T-Mobile CEO John Legere unveiled plans yesterday to abolish roaming charges for US users. This is fantastic news for consumers (and something that has needed to come for a while) and shows that Legere isn’t running out of exciting ideas as he enters the second year of his tenure as T-Mobile CEO. While that announcement will naturally grab the headlines but it is also worth noting that Legere heavily emphasised the growth of T-Mobile’s LTE network in his speech. His main point of emphasis was that T-Mobile’s LTE network can now be considered truly nation-wide in the US, with a reach of over 200 million consumers.
Considering that the T-Mobile LTE network was only rolled out this year, that kind of reach is an impressive achievement – but doesn’t actually tell us anything about how the network performs in comparison with the competition. For this reason we decided to run an analysis on our data to see how AT&T, Sprint, T-Mobile and Verizon performed in the 10 biggest US cities by population. The results were interesting, and showed that T-Mobile is already performing excellently in the big urban centres. Sprint, who have the least well developed LTE network of the ‘big 4’ national networks, do comparatively poorly. In the Table below we show the average LTE download speeds for the 10 cities we investigated, and then declared one network to be the best performing – based on a combination of overall coverage, download speed, upload speed and latency.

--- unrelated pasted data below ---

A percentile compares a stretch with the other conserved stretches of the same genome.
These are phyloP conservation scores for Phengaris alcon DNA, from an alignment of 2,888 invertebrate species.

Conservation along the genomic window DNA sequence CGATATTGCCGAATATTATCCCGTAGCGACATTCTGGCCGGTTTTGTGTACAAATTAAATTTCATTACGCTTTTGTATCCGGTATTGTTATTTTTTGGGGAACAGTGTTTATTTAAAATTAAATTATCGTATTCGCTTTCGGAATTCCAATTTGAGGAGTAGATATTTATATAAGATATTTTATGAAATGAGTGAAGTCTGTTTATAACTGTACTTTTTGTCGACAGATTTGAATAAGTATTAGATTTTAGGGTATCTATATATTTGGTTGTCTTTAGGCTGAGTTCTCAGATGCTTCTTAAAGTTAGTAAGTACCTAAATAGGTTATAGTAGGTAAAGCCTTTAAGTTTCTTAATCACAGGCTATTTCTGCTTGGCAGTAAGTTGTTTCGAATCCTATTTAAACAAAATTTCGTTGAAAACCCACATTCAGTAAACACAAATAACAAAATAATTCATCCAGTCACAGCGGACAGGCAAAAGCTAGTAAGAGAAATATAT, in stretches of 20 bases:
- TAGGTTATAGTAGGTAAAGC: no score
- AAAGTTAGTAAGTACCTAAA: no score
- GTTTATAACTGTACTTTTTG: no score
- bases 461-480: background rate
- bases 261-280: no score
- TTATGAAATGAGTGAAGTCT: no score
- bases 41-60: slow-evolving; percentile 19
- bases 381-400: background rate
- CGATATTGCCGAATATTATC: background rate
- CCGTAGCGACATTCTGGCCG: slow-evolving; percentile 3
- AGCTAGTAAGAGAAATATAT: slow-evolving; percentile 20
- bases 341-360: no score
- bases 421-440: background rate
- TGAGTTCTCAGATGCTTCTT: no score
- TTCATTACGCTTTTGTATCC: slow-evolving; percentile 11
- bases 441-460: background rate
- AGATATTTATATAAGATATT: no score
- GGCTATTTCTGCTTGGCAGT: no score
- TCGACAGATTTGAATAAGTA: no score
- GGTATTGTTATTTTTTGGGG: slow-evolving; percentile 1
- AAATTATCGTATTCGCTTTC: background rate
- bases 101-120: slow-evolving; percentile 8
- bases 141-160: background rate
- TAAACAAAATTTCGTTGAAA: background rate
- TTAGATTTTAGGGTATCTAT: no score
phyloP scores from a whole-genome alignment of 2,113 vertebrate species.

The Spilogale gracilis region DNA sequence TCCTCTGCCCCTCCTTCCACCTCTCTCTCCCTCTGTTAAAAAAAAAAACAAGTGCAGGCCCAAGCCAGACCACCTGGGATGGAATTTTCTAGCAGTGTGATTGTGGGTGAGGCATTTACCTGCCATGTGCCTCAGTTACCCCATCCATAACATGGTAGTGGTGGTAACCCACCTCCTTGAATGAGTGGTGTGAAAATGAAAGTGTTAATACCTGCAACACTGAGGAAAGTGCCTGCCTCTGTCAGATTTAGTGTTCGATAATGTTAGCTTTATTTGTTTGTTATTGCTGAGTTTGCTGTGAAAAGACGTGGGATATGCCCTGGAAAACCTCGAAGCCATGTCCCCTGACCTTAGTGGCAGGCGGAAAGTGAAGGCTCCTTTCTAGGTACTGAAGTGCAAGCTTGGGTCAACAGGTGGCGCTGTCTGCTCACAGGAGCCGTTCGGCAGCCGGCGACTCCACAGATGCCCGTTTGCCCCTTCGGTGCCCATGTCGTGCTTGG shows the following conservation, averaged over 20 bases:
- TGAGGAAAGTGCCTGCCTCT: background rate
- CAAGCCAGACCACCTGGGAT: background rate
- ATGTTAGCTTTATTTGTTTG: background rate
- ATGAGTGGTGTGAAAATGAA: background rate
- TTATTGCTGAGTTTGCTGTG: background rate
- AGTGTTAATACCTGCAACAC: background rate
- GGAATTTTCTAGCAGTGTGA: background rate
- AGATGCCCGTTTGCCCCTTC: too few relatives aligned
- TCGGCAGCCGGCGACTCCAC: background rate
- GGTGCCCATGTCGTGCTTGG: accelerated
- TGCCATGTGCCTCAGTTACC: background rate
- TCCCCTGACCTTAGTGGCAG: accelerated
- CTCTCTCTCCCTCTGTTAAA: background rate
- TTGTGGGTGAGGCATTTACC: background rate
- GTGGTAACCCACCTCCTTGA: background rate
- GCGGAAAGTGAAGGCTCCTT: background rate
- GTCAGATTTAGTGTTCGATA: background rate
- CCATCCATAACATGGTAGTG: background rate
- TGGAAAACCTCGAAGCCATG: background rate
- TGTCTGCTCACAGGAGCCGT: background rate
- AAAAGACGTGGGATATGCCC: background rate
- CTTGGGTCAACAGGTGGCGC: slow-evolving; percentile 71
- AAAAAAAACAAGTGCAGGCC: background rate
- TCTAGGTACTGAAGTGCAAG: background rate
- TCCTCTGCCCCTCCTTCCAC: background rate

How the LTE Networks Perform
|City||Avg. Download Speed||Best Network|
|New York||6.7 Mbps||T-Mobile|
|Los Angeles||7.5 Mbps||AT&T|
|San Diego||9.6 Mbps||T-Mobile|
|San Jose||10.8 Mbps||T-Mobile|
|San Antonio||6.6 Mbps||Verizon|
As can be seen, T-Mobile perform extremely well, ranked as the top network ins 6 of the 10 biggest US cities. However much John Legere implements innovative strategies to attract users to T-Mobile, the most important thing remains actual network performance and it is clear that T-Mobile are doing very well in this regard. While these average speeds may seem on the low side, especially for a technology capable of delivering much faster speeds than 3G, they are generally in line with our US-wide 4G average LTE speed of 9.6 Mbps, which we recorded in February this year. In many of these cities, one network’s poor performance lowers the overall average considerably, with Sprint the worst performing LTE network in 9 of the 10 markets we tested. The fastest average LTE network speed we recorded in this test was T-Mobile in San Jose, with an impressive 21.23 Mbps average speed. So far, so good for John Legere’s ‘uncarrier’.